In the last address of George Castrioti Skanderbeg, generosity as a fundamental element of the character of a leader is outlined in this fashion: “When one speaks ill of another, give them divided attention. Be polite with all of the people. On account of the title or rank that you will hold soon, you must be singled out through your generosity which is a primary quality among the princes. A monarch even one of lesser means must be generous.”
The artisan, the farmer, the construction worker, the solder etc all perform important tasks and duties for their own livelihood and those around them. “Protect the merits acknowledging individual work wherever it is found without exception. Kindness stems from a gracious heart since the man raises temples, puts up altars for God thanks to his kindness and skills” continues George Castrioti. Then, he brings back the topic of courage with a new emphasis. Arm yourself with courage and determination when facing poverty and with moderation when granted prosperity. Don’t give into laziness for that is the mother of all vices.”
Having an extensive and outstanding experience with enemies foreign and domestic, Scanderbeg gave warning to his leaders and generals with this message: Keep your eyes peeled when it comes to your neighbors and their treaties. They will lie in wait to try to overtake when you are most vulnerable and will go as far as giving you false assurances with regards to the legacy I leave behind. Don’t employ informants to learn the people’s opinion of your administration. Carry out your duties diligently and let them talk and write what they will….”
In the following passage, he says: “Exercise patience on the matters of war, unabated in the face of danger and yet humane, and never ruthless or hot blooded. Conceal the pain presented by your own personal misfortunes. Your opponents will always be ready to insult the losses whereas the ministers will be prone to betray. Be mindful to surround yourself with decent and disciplined forces and keep them active through exercise and training not as subordinates but rather your equals.
On the battlefield, you will lead the army as generals but you will fight as soldiers…The climax of a battle is confusing, one must be able to feel the moment of the breaking point. At that point, caution and courage will serve you better than any wherewithal. You must know how to achieve victory yet just as well be prepared to suffer defeat. Challenge yourself: don’t lose your temper due to anger which transforms a simple man into evil and a ruler into a monster.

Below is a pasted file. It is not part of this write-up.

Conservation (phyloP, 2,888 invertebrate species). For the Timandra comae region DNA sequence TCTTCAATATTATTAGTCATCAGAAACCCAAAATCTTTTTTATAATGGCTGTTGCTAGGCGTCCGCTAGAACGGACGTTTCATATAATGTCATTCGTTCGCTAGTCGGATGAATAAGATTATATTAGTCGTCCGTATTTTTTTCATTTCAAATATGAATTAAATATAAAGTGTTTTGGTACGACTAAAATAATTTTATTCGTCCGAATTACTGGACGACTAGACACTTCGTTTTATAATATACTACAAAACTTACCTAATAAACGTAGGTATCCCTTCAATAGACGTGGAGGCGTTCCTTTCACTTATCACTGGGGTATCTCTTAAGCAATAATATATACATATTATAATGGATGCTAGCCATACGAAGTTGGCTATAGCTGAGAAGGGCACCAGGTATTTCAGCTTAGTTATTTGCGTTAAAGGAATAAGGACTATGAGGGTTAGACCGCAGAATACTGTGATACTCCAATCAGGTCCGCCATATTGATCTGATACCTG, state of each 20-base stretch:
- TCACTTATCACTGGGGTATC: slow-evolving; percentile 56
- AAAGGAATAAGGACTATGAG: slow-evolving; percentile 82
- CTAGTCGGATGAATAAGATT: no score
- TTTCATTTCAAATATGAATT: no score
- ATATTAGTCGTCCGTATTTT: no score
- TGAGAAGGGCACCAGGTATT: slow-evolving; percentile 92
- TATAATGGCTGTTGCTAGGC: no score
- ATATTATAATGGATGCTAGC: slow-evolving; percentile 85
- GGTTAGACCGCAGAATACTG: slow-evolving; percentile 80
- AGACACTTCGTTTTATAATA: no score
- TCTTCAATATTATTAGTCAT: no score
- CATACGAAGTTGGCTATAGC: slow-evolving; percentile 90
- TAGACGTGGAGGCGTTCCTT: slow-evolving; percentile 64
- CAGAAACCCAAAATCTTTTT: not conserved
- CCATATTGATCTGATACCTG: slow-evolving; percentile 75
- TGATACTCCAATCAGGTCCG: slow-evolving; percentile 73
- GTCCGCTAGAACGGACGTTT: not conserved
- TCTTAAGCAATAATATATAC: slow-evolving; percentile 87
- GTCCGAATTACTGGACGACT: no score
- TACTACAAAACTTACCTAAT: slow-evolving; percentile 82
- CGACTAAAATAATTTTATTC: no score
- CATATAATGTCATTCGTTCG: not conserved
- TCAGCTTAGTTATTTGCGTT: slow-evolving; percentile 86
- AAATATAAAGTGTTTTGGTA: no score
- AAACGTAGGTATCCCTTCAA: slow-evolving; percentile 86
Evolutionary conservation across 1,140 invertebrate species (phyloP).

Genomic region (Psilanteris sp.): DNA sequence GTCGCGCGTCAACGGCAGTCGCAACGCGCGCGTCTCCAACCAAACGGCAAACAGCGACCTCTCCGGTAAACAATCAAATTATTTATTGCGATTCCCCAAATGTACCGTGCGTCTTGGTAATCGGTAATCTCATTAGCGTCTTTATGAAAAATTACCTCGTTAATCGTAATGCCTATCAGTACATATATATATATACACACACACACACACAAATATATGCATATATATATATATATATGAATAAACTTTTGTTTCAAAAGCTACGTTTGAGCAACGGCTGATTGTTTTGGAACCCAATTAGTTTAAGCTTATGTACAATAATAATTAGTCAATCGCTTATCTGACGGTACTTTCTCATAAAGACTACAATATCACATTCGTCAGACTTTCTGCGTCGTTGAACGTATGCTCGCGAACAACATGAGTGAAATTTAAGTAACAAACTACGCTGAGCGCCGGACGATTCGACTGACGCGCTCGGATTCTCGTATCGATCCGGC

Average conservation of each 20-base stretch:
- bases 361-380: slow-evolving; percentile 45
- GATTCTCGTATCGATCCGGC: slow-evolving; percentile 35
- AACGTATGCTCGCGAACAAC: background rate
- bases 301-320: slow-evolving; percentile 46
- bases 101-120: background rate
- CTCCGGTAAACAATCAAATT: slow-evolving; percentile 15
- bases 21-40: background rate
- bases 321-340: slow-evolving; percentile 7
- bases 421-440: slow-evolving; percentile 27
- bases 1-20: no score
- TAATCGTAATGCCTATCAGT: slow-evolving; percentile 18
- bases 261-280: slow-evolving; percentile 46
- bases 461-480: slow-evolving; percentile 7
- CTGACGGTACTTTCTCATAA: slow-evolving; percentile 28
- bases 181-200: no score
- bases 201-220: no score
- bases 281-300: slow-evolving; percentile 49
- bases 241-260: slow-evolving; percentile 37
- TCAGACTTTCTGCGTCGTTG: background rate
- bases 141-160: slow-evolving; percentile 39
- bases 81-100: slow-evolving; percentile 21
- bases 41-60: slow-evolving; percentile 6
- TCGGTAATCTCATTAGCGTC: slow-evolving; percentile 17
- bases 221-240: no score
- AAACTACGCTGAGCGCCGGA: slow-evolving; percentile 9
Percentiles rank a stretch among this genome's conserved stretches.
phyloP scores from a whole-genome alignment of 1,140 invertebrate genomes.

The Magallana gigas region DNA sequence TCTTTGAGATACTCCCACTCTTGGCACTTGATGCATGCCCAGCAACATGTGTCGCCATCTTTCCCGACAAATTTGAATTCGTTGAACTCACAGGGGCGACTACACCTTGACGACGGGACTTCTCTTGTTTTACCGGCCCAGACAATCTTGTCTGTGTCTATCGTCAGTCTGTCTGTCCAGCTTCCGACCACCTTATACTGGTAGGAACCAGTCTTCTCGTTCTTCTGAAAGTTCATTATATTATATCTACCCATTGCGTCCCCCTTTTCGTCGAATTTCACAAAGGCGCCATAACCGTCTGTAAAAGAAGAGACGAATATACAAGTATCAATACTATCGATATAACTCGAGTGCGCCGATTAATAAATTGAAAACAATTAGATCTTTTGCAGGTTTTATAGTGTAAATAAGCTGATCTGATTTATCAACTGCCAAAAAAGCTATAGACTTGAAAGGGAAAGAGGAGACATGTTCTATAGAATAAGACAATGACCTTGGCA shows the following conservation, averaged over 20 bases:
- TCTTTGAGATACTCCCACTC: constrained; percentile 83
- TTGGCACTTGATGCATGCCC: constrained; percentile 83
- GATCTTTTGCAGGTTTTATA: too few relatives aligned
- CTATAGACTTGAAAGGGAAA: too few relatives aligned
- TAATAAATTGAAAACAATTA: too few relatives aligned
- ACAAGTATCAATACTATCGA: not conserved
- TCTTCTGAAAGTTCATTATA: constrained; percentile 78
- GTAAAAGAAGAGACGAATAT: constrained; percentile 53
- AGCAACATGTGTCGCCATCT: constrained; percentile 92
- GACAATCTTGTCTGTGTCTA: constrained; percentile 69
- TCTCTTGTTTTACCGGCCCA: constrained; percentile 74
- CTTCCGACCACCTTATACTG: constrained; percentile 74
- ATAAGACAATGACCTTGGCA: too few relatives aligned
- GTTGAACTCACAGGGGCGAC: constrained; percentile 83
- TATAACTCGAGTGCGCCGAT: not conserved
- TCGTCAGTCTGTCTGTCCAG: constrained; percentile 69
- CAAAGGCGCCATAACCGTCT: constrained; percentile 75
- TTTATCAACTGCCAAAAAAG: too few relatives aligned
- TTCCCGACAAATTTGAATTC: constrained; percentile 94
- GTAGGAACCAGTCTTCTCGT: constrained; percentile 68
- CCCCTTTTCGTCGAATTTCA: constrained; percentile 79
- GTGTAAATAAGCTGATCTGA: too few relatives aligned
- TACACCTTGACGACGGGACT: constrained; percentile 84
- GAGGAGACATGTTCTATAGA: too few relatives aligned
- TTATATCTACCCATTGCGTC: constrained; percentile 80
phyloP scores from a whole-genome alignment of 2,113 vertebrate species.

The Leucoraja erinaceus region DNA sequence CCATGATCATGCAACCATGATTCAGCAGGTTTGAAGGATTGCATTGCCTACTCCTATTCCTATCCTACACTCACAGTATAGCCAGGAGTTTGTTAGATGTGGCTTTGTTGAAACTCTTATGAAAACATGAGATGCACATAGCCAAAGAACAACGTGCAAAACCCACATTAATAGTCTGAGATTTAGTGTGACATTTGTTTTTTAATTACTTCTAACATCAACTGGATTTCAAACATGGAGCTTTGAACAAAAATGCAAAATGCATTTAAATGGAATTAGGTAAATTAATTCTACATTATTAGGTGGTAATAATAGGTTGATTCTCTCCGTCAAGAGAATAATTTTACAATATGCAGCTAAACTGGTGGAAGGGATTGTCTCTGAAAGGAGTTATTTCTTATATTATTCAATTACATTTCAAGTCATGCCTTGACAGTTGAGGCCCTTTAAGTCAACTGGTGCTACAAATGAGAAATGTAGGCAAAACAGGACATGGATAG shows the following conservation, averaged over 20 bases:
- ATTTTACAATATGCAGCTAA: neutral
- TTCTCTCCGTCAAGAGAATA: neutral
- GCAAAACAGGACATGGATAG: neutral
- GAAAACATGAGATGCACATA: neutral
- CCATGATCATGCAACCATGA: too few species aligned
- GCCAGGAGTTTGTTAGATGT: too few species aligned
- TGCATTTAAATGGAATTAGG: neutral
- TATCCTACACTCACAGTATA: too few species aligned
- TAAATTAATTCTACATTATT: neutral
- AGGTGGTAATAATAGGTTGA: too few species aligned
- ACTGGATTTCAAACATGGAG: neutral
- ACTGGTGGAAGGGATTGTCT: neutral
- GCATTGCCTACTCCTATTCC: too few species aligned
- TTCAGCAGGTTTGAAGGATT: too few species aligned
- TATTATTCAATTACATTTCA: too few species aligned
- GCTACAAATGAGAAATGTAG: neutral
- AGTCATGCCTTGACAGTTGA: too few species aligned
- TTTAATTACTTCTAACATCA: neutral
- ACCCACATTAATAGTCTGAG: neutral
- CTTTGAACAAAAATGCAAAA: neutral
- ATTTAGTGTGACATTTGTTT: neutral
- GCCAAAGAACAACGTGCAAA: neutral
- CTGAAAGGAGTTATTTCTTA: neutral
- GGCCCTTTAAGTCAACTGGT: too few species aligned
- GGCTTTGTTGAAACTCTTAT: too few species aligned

Another word of caution: Don’t forget that the focus of the Ottomans policy is to sow division among the Christian princes. Their great power is embedded in the devastating politics of division which grants them more conquests than their weaponry. “
Five and a half centuries have passed from the time of the speech and the message of our national hero and Father of the Albanian Nation is as timely as ever. In my opinion, the speech needs to be studied and re-studied by the Albanian leading class at any level until it become second-nature. It would help them to understand concepts such as valor, virtue, vision, justice, generosity, skills, courage, vigilance, patience and wisdom. Finally, the speech will make them realize that a job title or public service post is a responsibility and a duty to serve the people and not to rule them. It is my wish and hope that the younger generation will also absorb the message and carry with them the moral code of the last speech by George Kastrioti Skenderbeu.